Pasta has ancient traditions and is so well established in Italy that it has become synonymous with being Italian together with its famed pizza. It can well be said that we Italians are a population of pasta eaters, but also enthusiasts of pasta itself.
This explains the enormous number of forms and varieties. Pasta seems to have been made specifically to accompany sauces, vegetables and cheeses of which our country is an praiseworthy producer and every form can be suited to different sauces specifically because the form itself is not a simple flight of fancy but it bonds together differing flavours and characteristics which thus enhance the condiment and vice versa.
Pasta is the basis for the Mediterranean diet and, when eaten in the right measure, especially if it is whole grain pasta, and from ancient Sicilian grains, provides the proper nutritional intake in terms of carbohydrates (less represented in respect to traditional pasta) and is rich in protein and fibre which give a high sense of being full and is highly digestible.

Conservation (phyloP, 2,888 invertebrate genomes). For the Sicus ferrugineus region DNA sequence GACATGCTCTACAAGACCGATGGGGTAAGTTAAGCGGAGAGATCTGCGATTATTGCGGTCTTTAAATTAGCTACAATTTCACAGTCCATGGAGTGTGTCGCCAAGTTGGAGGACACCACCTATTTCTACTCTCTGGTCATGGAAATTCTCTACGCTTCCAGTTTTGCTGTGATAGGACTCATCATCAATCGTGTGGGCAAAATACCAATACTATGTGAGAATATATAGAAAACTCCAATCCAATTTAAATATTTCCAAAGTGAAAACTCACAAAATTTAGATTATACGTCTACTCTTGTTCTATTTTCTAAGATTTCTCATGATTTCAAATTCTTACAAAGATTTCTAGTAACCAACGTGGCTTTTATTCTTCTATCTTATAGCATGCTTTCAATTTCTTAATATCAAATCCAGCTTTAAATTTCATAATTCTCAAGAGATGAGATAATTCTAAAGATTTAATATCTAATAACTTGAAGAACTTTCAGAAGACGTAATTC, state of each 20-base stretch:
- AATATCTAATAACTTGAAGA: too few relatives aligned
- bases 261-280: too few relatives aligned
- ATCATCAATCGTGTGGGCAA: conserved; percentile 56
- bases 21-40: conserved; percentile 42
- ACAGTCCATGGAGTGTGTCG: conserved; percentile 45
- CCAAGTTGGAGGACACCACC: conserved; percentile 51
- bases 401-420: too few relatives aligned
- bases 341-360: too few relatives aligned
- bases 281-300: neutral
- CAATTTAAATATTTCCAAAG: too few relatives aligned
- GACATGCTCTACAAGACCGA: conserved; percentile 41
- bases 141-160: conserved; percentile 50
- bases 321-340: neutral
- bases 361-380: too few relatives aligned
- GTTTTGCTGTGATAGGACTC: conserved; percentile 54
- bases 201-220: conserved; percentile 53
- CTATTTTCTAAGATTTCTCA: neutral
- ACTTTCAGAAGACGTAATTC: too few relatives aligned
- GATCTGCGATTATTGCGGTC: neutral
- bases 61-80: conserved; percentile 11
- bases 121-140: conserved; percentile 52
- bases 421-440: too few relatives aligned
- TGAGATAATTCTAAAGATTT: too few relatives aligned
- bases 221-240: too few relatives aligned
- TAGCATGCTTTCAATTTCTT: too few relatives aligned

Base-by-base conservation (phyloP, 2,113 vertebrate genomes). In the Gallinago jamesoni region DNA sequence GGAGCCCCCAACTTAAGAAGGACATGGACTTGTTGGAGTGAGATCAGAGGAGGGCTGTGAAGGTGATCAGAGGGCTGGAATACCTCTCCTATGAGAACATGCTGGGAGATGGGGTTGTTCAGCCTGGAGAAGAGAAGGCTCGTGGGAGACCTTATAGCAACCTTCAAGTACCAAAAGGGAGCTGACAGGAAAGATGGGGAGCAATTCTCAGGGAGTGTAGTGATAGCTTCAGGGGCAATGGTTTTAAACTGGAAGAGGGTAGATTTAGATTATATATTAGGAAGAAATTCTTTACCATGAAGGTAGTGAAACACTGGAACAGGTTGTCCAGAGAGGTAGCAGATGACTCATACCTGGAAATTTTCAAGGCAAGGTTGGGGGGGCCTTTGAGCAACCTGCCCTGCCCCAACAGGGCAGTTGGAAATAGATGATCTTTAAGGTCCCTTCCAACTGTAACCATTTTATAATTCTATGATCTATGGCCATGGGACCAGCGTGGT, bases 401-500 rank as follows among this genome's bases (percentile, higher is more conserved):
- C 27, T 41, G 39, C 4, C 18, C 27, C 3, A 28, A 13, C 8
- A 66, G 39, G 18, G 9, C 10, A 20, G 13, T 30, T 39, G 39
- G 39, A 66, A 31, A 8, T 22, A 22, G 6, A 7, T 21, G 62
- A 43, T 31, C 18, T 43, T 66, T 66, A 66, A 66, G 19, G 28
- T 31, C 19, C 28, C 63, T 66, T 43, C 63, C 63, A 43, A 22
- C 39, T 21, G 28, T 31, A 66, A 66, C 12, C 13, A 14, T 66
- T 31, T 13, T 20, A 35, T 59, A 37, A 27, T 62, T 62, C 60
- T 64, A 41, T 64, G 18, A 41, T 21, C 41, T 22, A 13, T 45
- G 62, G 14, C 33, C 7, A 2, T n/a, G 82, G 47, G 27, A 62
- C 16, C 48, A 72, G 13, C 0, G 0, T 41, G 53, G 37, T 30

Extruded through bronze moulds and dried slowly they preserve all the flavour and important properties of stone ground whole grain flour. They are course and porous, with their unmistakeable sweet to the taste flavour they are well suited to every type of simple and uncomplicated condiment.
.. when the dinner time comes around, seated in front of a plate of spaghetti, the inhabitants of the Peninsula know that they are Italians… Not even national military service, nor universal suffrage (we won’t go into tax responsibilities) exercise such an unifying power. The unity of Italy dreamt of by the fathers of the Risorgimento is today called pasta.
C. Marchi, Quando siamo a tavola, Rizzoli, 1990
Timpa produces various forms of pasta exclusively with senatore cappelli wheat flour, forms such as Busiate, Tagliatelle, Paccheri, Casarecce, but it will soon enhance this selection with other new interesting forms tied to Sicilian and Italian culinary tradition in general.
The Busiate takes its name from the “buso” which is the trunk of the Ampledesmo, an evergreen plant of the grass family, typical of the Mediterranean scrub, which was used for draw them in their production.